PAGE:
I was at the supermarket the other day, and while queuing to purchase my items, I noticed a guy in front of me walking out of the supermarket, around twenty years old. He was wearing a backpack that clearly had plenty of room in it, and he was holding a plastic bag full of groceries. I wondered why he hadn’t just put the groceries in the backpack he already had, rather than use another plastic bag? And if this is a habit, then how do you break it?
I know I am making an assumption that whatever was in the backpack (which didn’t look like much) could easily cohabitate with the groceries, I could have been wrong. But what got me thinking was more about finding an effective method for how to change a habit. I would like to use the plastic bag example to show how you can change any habit.
The first step in the habit I noticed was that the person on the checkout immediately puts items in a plastic bag. Unless you say no to them straight away, that is what many checkout people will do. Their jobs are so routine that putting items in bags becomes their default mode. The second step is the shopper may not have been conscious of the option he has of saying no to the plastic bag. Each week I notice that many people don’t seem to be that aware or motivated to insist on no plastic bags. The third step is how to increase people’s motivation to do the right thing by the planet in order to ensure its long-term sustainability as a healthy place to live. Even if the plastic bags are now recyclable, most households still have more bags than they need, so its still plastic going to waste.
I think the solution for reducing plastic bag usage is the same for any habit you wish to change, and this has three parts:
Step 1: Clarify Values – if the thing you really want to change is important enough to you, you then have the motivation to change. For plastic bags, if the health of the planet, and being a more responsible person, including how you use resources, is really important to you, you will be motivated to do what you can to help and improve yourself.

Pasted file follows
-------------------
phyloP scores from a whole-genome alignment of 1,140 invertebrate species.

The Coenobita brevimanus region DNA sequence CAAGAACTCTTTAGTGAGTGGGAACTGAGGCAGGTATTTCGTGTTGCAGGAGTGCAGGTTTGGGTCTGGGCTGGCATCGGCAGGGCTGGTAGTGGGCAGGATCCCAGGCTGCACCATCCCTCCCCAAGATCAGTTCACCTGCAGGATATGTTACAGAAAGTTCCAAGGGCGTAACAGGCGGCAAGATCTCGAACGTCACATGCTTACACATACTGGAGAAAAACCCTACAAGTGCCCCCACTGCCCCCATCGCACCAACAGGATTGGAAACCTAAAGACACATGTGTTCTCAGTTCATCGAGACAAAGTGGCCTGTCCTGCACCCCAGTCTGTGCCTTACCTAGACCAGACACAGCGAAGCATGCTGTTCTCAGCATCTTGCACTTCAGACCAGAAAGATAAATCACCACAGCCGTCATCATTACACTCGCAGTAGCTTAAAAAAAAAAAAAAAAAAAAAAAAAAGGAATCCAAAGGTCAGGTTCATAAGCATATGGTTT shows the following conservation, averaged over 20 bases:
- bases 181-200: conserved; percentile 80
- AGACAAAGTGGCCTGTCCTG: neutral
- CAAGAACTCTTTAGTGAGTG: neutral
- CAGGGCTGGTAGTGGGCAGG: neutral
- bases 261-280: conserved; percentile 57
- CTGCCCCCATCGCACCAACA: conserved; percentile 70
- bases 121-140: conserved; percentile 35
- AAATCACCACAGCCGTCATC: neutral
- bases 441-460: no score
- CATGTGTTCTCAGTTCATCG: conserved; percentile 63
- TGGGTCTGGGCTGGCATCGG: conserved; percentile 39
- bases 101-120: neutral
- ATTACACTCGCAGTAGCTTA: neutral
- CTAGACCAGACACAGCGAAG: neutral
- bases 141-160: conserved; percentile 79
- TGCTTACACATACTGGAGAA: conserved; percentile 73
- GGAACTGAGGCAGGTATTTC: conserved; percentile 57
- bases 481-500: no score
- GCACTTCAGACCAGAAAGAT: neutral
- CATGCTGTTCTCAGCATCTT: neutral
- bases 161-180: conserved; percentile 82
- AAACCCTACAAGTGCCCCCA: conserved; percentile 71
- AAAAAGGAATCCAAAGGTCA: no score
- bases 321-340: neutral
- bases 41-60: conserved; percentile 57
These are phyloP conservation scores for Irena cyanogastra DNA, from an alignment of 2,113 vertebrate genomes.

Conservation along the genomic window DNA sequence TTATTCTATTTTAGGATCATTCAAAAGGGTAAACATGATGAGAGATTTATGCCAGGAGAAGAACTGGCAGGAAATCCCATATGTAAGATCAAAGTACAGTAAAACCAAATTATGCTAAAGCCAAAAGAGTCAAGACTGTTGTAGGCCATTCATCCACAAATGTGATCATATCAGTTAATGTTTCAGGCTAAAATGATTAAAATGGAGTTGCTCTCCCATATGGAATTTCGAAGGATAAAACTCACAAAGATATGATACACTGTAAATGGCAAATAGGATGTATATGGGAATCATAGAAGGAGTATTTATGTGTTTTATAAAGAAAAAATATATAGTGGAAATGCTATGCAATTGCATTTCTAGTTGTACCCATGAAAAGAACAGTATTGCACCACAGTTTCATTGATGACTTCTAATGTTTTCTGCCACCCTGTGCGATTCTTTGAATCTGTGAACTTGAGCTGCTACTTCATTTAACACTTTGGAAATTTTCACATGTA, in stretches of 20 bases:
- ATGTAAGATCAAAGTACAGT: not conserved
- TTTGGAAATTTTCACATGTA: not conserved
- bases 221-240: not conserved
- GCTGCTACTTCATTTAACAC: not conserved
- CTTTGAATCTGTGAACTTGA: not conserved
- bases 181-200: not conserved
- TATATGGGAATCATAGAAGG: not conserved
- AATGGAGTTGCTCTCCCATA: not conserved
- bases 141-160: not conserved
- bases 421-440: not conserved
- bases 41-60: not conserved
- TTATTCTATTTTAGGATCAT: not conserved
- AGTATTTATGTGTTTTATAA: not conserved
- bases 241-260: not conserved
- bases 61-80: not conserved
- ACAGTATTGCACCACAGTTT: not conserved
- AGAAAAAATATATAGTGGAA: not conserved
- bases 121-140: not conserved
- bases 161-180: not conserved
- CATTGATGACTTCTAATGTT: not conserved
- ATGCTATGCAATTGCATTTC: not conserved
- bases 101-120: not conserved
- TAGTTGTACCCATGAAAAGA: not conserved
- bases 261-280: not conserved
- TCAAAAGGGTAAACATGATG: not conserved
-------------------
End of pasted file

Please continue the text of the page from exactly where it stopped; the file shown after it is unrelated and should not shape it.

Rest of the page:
Step 2: Change the Behaviour – now your motivation is high, then you will be willing to go beyond behaviour that is just easy and that suits you, and you will put effort in to doing the right thing.
Step 3: Change the Mindset – from excuses to reasons, from ‘I cant be bothered’, or ‘what I do doesn’t matter’, to ‘I feel better when I do the right thing, as I am contributing to a healthy planet, and hopefully also being a good role model for others’. You challenging the excuses one part of your mind will make, that part of you that resists any change no matter how good it may be.
Step 4: Plan Ahead – each time you plan to go to the supermarket, you make sure you have your bags ready to take, along with your grocery list. Planning is an important step in changing any habit, including eating and drinking habits, shopping habits, relationship habits, and workplace habits.
You need all four elements for lasting change to occur. By practicing these steps, your new conscious, values-based actions and decisions create powerful energy that lead you in the direction you want to take your life. Make sure you recognise the progress you make, including praising yourself, as this reinforces the change. See if you can apply this simple formula to the habits you would like to change, and let me know how it goes, by replying to this blog. I would love to hear from you.
My coaching involves a more complex version of these steps. I help you change from the inside out, and by removing your personal blocks I help you become more successful and happy. Please see www.petercharleston.com for more details.